The Daily Star contacted each of the Penn professors named as signatories to the letter against the China Initiative. Five of them declined to comment. Chemistry professor Abraham Nitzan meanwhile said that while the document “evidently includes my name…, I did not sign a letter to Attorney General Garland on this or any other issue.”

Those who did comment largely echoed Bentley’s contention that the initiative was improperly focused and racially discriminatory. Jeremy Wang, who said he remembers growing up in China under the oppressive Cultural Revolution, called the project “the American version of Cultural Revolution” targeting educators.

“Many scholars of Chinese decent were wrongfully accused under this initiative,” he insisted. “Such wrongful accusations not only ruined people’s life and career but posted [sic] a threat to research and innovation in [the] U.S.”

Wang cited the failed prosecutions of Temple University physics professor Xiaoxing Xi and Massachusetts Institute of Technology mechanical engineer Gang Chen as evidence that the federal government has pursued Chinese scholars unfairly. Penn political science professor Rogers Smith also cited Xi’s case, though the physicist’s federal investigation began in 2015 when Barack Obama was president, three years before the China Initiative started. 

“I supported that letter not because I am not concerned about Chinese policies and practices endangering American security and intellectual properties — I am — but because of excesses, like the mistreatment of Temple physics professor Xi Xiaoxing,” Smith wrote in an email. “My signing was not an effort to defend China but to express concern that investigations be conducted responsibly.”

Penn physicist Gary Bernstein likewise observed that a number of China Initiative investigations did not result in a conviction. 

“Prosecutions like this do nothing to improve our security, indeed quite the opposite,” he wrote.

Penn neuroscientist Konrad Körding said the project suffered from “crappy implementation.” 

Thayer said the groundswell of opposition at the university to the counterintelligence endeavor suggests the peril of Chinese corporations bestowing financial resources on Western educational institutions.

“It’s a huge concern not only for this instance, but it also is a symptom of a much larger problem of how the Chinese wage information warfare around the world,” he said. “The tactics are usually the same, and that is that they use their money to buy influence — with media, with universities, with politicians, with financiers, with tech firms. So it’s in some respects, a cookie cutter in terms of what they’re doing; they’re trading their wealth to buy influence….”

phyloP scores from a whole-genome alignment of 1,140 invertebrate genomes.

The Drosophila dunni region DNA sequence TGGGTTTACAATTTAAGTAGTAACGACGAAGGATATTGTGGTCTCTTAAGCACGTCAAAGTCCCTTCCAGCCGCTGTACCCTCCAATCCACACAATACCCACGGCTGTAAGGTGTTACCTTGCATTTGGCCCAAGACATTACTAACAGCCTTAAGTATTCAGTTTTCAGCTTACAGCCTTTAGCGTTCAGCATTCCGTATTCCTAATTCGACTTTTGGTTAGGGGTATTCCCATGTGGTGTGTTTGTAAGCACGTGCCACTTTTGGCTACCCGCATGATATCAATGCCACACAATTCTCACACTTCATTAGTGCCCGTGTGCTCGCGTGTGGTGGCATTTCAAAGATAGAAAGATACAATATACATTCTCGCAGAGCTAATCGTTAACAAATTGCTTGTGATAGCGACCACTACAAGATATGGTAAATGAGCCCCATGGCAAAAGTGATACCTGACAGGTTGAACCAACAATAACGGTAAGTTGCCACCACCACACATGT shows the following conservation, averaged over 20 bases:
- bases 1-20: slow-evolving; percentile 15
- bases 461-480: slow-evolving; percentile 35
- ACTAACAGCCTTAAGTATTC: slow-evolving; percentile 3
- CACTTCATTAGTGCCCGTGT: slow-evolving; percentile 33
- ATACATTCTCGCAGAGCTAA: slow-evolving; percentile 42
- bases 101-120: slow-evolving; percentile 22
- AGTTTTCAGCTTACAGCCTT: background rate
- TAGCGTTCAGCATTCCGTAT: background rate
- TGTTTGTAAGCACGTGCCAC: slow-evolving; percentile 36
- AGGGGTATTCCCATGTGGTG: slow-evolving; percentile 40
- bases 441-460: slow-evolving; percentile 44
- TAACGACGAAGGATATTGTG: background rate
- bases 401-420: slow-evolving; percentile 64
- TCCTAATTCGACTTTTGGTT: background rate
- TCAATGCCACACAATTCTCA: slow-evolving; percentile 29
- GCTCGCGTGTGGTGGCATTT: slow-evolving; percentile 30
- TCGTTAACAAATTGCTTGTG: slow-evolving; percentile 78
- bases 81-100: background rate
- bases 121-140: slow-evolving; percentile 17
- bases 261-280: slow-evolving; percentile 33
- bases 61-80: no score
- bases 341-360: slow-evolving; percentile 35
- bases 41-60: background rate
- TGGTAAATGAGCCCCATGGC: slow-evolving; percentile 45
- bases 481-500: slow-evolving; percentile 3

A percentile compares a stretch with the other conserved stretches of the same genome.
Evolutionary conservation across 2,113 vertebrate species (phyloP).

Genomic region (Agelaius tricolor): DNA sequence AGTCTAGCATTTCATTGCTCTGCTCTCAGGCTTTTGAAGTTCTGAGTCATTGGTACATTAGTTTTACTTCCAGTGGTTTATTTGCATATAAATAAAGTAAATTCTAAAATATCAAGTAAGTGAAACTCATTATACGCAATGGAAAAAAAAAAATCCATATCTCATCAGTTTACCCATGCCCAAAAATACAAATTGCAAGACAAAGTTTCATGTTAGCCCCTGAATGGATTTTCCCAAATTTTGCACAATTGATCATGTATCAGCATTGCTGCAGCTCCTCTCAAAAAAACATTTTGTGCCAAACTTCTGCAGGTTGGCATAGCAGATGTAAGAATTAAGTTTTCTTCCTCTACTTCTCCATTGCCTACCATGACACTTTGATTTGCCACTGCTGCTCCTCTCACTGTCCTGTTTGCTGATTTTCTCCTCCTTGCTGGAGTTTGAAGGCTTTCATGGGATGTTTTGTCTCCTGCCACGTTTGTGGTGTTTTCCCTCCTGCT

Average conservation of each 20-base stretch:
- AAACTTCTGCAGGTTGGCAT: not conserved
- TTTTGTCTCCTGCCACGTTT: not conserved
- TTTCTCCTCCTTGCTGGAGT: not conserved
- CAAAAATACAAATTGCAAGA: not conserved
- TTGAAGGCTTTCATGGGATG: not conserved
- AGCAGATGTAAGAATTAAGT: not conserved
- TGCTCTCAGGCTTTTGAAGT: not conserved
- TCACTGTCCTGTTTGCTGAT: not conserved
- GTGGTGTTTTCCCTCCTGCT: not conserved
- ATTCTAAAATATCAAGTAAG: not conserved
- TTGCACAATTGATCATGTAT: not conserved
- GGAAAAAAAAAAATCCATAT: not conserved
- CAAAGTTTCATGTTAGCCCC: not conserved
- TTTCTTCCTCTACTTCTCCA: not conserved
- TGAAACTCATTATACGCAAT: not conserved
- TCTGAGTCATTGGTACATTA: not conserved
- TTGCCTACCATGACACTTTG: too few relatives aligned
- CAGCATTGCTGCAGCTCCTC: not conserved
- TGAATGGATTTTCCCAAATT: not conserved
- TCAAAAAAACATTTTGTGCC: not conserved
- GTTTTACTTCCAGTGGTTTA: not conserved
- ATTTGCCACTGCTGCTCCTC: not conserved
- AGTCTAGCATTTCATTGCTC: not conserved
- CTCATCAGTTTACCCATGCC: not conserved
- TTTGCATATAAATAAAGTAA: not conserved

Thayer disputed the idea put forth by the professors that some failed prosecutions mean the China Initiative was clumsily executed or racially discriminatory. He noted that Lieber was among numerous defendants who were not of Chinese extraction but who were pursued under the initiative.

He also said securing a conviction on espionage charges is difficult in a free society and should be. Miles Yu, now the director of the China Center at the nonprofit Hudson Institute who served as an advisor to the Trump administration, concurred. 

“You win some, lose some,” he said. “This is not a political persecution of a particular minority; this is the American system. But the overwhelming majority of cases actually withstood the process of the court of law. You cannot just say that a few cases there may not be handled properly [and therefore] say, listen, the entire project is not worthy. That’s not right.”

Yu said the extent of American schools’ failure to report Chinese donations properly is “staggering” according to an analysis the Trump administration performed when Yu was advising Secretary of State Mike Pompeo. The administration concluded, he recalled, that payments from China to various U.S. universities that were not accurately disclosed were estimated to total over $1.3 billion. 

“The Chinese government has poured in enormous amounts of money to American higher education facilities… for the sole purpose of influencing the universities,” he said.

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Bradley Vasoli is managing editor of The Pennsylvania Daily Star. Follow Brad on Twitter at @BVasoli. Email tips to [email protected].
Photo “Joe Biden” by Joe Biden. Background Photo “University of Pennslyvania Campus” by University of Pennsylvania